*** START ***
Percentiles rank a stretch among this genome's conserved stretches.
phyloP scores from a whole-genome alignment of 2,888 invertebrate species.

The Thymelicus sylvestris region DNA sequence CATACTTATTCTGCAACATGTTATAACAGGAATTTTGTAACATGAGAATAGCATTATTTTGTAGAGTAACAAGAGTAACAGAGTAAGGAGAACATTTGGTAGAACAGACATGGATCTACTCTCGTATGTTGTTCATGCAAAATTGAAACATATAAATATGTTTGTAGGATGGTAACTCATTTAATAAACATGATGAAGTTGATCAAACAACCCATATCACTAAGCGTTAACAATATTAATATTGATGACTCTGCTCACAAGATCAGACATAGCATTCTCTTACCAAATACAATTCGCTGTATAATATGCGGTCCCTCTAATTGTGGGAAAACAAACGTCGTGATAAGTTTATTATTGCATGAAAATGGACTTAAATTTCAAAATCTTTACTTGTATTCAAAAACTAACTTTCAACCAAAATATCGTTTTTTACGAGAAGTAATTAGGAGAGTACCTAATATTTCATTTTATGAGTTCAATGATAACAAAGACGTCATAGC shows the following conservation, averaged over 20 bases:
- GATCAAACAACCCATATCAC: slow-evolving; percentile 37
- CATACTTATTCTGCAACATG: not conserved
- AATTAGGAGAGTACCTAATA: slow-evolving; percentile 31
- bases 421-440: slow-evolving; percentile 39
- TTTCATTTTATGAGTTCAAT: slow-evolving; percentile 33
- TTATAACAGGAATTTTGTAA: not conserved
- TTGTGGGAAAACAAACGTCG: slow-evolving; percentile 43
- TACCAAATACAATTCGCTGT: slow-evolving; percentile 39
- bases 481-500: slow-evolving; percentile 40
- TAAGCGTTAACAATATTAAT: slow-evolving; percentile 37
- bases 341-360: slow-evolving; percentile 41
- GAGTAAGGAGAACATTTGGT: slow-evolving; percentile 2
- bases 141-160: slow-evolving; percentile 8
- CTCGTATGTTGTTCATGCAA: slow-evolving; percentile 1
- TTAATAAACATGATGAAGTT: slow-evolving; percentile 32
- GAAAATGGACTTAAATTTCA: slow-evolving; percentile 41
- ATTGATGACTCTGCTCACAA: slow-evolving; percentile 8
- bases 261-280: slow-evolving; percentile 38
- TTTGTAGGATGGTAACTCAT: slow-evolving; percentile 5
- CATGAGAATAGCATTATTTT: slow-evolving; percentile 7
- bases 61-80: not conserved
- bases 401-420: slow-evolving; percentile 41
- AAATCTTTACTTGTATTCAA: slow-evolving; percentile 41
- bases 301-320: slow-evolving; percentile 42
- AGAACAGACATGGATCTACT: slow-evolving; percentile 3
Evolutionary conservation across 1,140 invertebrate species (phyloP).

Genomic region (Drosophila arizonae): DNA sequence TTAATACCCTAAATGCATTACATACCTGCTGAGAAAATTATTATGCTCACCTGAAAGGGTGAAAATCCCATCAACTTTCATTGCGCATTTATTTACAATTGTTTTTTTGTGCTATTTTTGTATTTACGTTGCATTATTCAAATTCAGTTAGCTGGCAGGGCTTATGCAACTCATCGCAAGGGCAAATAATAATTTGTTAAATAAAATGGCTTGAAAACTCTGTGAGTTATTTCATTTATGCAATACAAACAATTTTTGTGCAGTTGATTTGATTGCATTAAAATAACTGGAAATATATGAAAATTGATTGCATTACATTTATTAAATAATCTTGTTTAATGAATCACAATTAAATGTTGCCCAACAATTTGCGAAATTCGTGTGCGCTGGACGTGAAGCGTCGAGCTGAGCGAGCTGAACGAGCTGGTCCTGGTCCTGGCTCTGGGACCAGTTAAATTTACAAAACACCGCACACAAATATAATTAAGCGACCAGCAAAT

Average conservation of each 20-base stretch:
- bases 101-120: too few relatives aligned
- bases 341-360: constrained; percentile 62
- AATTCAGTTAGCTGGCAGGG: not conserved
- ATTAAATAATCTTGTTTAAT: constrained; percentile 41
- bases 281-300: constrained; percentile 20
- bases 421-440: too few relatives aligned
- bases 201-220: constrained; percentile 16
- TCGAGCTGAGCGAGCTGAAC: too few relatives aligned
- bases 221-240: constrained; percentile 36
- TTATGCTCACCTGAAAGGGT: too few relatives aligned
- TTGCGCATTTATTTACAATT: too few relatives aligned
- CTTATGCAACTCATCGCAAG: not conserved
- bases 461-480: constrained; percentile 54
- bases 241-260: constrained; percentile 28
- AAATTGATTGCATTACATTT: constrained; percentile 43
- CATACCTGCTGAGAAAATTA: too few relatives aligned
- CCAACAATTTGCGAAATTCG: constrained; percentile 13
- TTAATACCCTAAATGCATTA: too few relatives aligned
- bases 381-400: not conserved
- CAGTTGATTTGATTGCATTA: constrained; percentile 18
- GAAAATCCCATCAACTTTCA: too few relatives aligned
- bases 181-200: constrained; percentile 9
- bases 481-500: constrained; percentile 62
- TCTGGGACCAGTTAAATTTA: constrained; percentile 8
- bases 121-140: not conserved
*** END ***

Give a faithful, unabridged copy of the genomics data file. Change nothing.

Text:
Percentiles rank a stretch among this genome's conserved stretches.
phyloP scores from a whole-genome alignment of 2,888 invertebrate species.

The Thymelicus sylvestris region DNA sequence CATACTTATTCTGCAACATGTTATAACAGGAATTTTGTAACATGAGAATAGCATTATTTTGTAGAGTAACAAGAGTAACAGAGTAAGGAGAACATTTGGTAGAACAGACATGGATCTACTCTCGTATGTTGTTCATGCAAAATTGAAACATATAAATATGTTTGTAGGATGGTAACTCATTTAATAAACATGATGAAGTTGATCAAACAACCCATATCACTAAGCGTTAACAATATTAATATTGATGACTCTGCTCACAAGATCAGACATAGCATTCTCTTACCAAATACAATTCGCTGTATAATATGCGGTCCCTCTAATTGTGGGAAAACAAACGTCGTGATAAGTTTATTATTGCATGAAAATGGACTTAAATTTCAAAATCTTTACTTGTATTCAAAAACTAACTTTCAACCAAAATATCGTTTTTTACGAGAAGTAATTAGGAGAGTACCTAATATTTCATTTTATGAGTTCAATGATAACAAAGACGTCATAGC shows the following conservation, averaged over 20 bases:
- GATCAAACAACCCATATCAC: slow-evolving; percentile 37
- CATACTTATTCTGCAACATG: not conserved
- AATTAGGAGAGTACCTAATA: slow-evolving; percentile 31
- bases 421-440: slow-evolving; percentile 39
- TTTCATTTTATGAGTTCAAT: slow-evolving; percentile 33
- TTATAACAGGAATTTTGTAA: not conserved
- TTGTGGGAAAACAAACGTCG: slow-evolving; percentile 43
- TACCAAATACAATTCGCTGT: slow-evolving; percentile 39
- bases 481-500: slow-evolving; percentile 40
- TAAGCGTTAACAATATTAAT: slow-evolving; percentile 37
- bases 341-360: slow-evolving; percentile 41
- GAGTAAGGAGAACATTTGGT: slow-evolving; percentile 2
- bases 141-160: slow-evolving; percentile 8
- CTCGTATGTTGTTCATGCAA: slow-evolving; percentile 1
- TTAATAAACATGATGAAGTT: slow-evolving; percentile 32
- GAAAATGGACTTAAATTTCA: slow-evolving; percentile 41
- ATTGATGACTCTGCTCACAA: slow-evolving; percentile 8
- bases 261-280: slow-evolving; percentile 38
- TTTGTAGGATGGTAACTCAT: slow-evolving; percentile 5
- CATGAGAATAGCATTATTTT: slow-evolving; percentile 7
- bases 61-80: not conserved
- bases 401-420: slow-evolving; percentile 41
- AAATCTTTACTTGTATTCAA: slow-evolving; percentile 41
- bases 301-320: slow-evolving; percentile 42
- AGAACAGACATGGATCTACT: slow-evolving; percentile 3
Evolutionary conservation across 1,140 invertebrate species (phyloP).

Genomic region (Drosophila arizonae): DNA sequence TTAATACCCTAAATGCATTACATACCTGCTGAGAAAATTATTATGCTCACCTGAAAGGGTGAAAATCCCATCAACTTTCATTGCGCATTTATTTACAATTGTTTTTTTGTGCTATTTTTGTATTTACGTTGCATTATTCAAATTCAGTTAGCTGGCAGGGCTTATGCAACTCATCGCAAGGGCAAATAATAATTTGTTAAATAAAATGGCTTGAAAACTCTGTGAGTTATTTCATTTATGCAATACAAACAATTTTTGTGCAGTTGATTTGATTGCATTAAAATAACTGGAAATATATGAAAATTGATTGCATTACATTTATTAAATAATCTTGTTTAATGAATCACAATTAAATGTTGCCCAACAATTTGCGAAATTCGTGTGCGCTGGACGTGAAGCGTCGAGCTGAGCGAGCTGAACGAGCTGGTCCTGGTCCTGGCTCTGGGACCAGTTAAATTTACAAAACACCGCACACAAATATAATTAAGCGACCAGCAAAT

Average conservation of each 20-base stretch:
- bases 101-120: too few relatives aligned
- bases 341-360: constrained; percentile 62
- AATTCAGTTAGCTGGCAGGG: not conserved
- ATTAAATAATCTTGTTTAAT: constrained; percentile 41
- bases 281-300: constrained; percentile 20
- bases 421-440: too few relatives aligned
- bases 201-220: constrained; percentile 16
- TCGAGCTGAGCGAGCTGAAC: too few relatives aligned
- bases 221-240: constrained; percentile 36
- TTATGCTCACCTGAAAGGGT: too few relatives aligned
- TTGCGCATTTATTTACAATT: too few relatives aligned
- CTTATGCAACTCATCGCAAG: not conserved
- bases 461-480: constrained; percentile 54
- bases 241-260: constrained; percentile 28
- AAATTGATTGCATTACATTT: constrained; percentile 43
- CATACCTGCTGAGAAAATTA: too few relatives aligned
- CCAACAATTTGCGAAATTCG: constrained; percentile 13
- TTAATACCCTAAATGCATTA: too few relatives aligned
- bases 381-400: not conserved
- CAGTTGATTTGATTGCATTA: constrained; percentile 18
- GAAAATCCCATCAACTTTCA: too few relatives aligned
- bases 181-200: constrained; percentile 9
- bases 481-500: constrained; percentile 62
- TCTGGGACCAGTTAAATTTA: constrained; percentile 8
- bases 121-140: not conserved